The following are some classic statements on the development of Christlike character by our ninth President of the Church.
“The highest of all ideals are the teachings and particularly the life of Jesus of Nazareth, and that man is most truly great who is most Christlike. What you sincerely in your heart think of Christ will determine what you are, will largely determine what your acts will be. … By choosing him as our ideal, we create within ourselves a desire to be like him, to have fellowship with him” (in Conference Report, Apr. 1951, 93, 98).
“The true measure of a man is how he spends his time when he doesn’t have to do anything” (quoted by Robert L. Simpson, “Pollution of the Mind,” Ensign, Jan. 1973, 113).
“No principle of life was more constantly emphasized by the Great Teacher than the necessity of right thinking. To Him, the man was not what he appeared to be outwardly, nor what he professed to be by his words: what the man thought determined in all cases what the man was. No teacher emphasized more strongly than He the truth that ‘as a man thinketh in his heart, so is he’ [Prov. 23:7]. … Contentment, complacency, peace—all that makes life worth living—have their source in the mind of the individual. From the same source spring unrest, turbulence, misery—everything that leads to dissolution and death. … It is well for [every teacher and officer in the Church] to pause frequently and take stock of himself to ascertain ‘what he is thinking about when he doesn’t have to think,’ for ‘what he thinketh in his heart, so is he’” (“‘As a Man Thinketh … ,’” Instructor, Sept. 1958, 257–58).
“What a man continually thinks about determines his actions in times of opportunity and stress. A man’s reaction to his appetites and impulses when they are aroused gives the measure of that man’s character. In these reactions are revealed the man’s power to govern or his forced servility to yield” (in Conference Report, Oct. 1951, 8).
“There is another responsibility correlated and even coexistent with … agency, which is too infrequently emphasized, and that is the effect not only of a person’s actions, but also of his thoughts. Man radiates what he is, and that radiation affects to a greater or less[er] degree every person who comes within that radiation” (“Free Agency … The Gift Divine,” Improvement Era, Feb. 1962, 87).
“Sickness may waste the body, but the true life is the spirit within, that which thinks and feels and loves and suffers and wills and chooses, aspires, and achieves. The purpose in life is to beautify, ornament, develop that something within. To develop a more radiant and lovely character is the true purpose in life” (Gospel Ideals , 357).
“Thoughts mold your features. Thoughts lift your soul heavenward or drag you toward hell. … As nothing reveals character like the company we like and keep, so nothing foretells futurity like the thoughts over which we brood. … To have the approval of your conscience when you are alone with your thoughts is like being in the company of true and loving friends. To merit your own self-respect gives strength to character. Conscience is the link that binds your soul to the spirit of God” (“Those Sculptors Called Thoughts and Ideals,” Improvement Era, July 1960, 495).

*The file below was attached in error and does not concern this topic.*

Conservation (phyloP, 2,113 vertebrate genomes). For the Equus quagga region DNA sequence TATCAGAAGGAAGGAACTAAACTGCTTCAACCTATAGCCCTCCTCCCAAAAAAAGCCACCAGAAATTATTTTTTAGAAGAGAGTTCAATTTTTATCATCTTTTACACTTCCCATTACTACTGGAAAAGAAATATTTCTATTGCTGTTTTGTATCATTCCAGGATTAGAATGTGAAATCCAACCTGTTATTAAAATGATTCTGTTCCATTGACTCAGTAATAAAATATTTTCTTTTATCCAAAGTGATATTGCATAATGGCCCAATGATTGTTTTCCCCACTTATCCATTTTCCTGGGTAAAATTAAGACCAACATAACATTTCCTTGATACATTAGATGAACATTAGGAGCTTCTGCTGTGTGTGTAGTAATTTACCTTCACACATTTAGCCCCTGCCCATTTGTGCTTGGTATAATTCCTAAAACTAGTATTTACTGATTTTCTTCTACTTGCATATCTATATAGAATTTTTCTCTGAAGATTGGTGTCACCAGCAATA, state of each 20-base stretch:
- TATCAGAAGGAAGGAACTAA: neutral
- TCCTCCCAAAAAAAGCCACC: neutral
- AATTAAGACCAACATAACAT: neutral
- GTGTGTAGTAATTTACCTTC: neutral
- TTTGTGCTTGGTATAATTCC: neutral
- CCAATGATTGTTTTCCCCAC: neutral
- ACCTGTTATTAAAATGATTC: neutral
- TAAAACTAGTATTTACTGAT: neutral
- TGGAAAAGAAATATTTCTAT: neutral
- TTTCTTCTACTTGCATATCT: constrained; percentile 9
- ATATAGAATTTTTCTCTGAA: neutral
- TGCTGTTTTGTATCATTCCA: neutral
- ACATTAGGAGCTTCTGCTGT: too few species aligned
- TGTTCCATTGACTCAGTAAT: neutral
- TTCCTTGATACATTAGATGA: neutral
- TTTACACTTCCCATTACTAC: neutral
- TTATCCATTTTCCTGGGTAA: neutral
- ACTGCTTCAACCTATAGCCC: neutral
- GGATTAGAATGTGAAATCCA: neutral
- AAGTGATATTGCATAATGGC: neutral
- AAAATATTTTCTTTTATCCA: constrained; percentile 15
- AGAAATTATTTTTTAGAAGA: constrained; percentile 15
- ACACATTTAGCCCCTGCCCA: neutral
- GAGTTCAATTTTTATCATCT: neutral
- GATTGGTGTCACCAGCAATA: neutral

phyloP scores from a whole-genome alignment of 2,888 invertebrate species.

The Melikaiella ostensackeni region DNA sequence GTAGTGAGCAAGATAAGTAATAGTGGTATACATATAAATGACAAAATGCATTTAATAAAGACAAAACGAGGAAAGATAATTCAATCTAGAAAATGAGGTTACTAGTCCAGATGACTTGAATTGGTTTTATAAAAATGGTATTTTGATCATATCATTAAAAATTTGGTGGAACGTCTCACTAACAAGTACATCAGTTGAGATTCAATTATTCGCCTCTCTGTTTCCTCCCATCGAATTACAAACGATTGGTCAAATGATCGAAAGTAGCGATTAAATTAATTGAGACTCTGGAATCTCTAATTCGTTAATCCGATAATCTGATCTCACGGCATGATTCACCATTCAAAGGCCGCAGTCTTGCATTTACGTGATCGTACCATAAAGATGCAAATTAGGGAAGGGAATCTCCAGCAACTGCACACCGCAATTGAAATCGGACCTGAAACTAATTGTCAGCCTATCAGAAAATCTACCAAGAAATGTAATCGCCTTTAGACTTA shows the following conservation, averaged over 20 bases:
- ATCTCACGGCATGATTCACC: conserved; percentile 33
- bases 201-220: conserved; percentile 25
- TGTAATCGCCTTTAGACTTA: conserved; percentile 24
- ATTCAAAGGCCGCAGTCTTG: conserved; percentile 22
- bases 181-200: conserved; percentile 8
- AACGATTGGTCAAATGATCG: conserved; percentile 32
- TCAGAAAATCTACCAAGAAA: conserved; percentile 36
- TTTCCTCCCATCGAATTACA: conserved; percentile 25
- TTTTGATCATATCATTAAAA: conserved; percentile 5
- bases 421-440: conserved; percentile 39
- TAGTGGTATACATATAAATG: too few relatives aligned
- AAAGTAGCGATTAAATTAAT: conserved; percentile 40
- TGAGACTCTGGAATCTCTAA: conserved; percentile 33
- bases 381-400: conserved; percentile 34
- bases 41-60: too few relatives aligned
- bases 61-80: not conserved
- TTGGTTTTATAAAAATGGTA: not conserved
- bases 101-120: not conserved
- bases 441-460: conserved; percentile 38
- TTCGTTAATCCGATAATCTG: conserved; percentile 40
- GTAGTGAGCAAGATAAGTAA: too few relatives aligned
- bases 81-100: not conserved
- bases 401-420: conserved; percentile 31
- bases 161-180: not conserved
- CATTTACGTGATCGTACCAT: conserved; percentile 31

“It is glorious when you can lie down at night with a clear conscience, knowing you have done your best not to offend anyone and have injured no man. You have tried to cleanse your heart of all unrighteousness, and if you put forth precious effort, you can sense as you pray to God to keep you that night that he accepts your effort. You have a sense that you are God’s child, not a mere cog of the state, but a person whose soul God wants to save. You have the strength, the sense of resistance to evil. … You also have the realization that you have made the world better for having been in it” (Gospel Ideals, 502).
“Day by day, hour by hour, man builds the character that will determine his place and standing among his associates throughout the ages. … More important than riches, more enduring than fame, more precious than happiness is the possession of a noble character. Truly it has been said that the grand aim of man’s creation is the development of a grand character, and grand character is by its very nature the product of a probationary discipline” (“Man’s Soul Is As Endless As Time,” Instructor, Jan. 1960, 1–2).
“True happiness is found in living the Christ’s life—on Monday as well as on Sunday. He who is virtuous only at intervals proves that his pretended virtue is but a sham. Such a person lacks sincerity, the foundation of true character, without which happiness is impossible” (Gospel Ideals, 502).
“What is the crowning glory of man in this earth so far as his individual achievement is concerned? It is character—character developed through obedience to the laws of life as revealed through the Gospel of Jesus Christ, who came that we might have life and have it more abundantly. Man’s chief concern in life should not be the acquiring of gold nor fame nor material possessions. It should not be the development of physical prowess nor of intellectual strength, but his aim, the highest in life, should be the development of a Christlike character” (“Obedience Develops Character,” Instructor, Aug. 1965, 301; emphasis in original).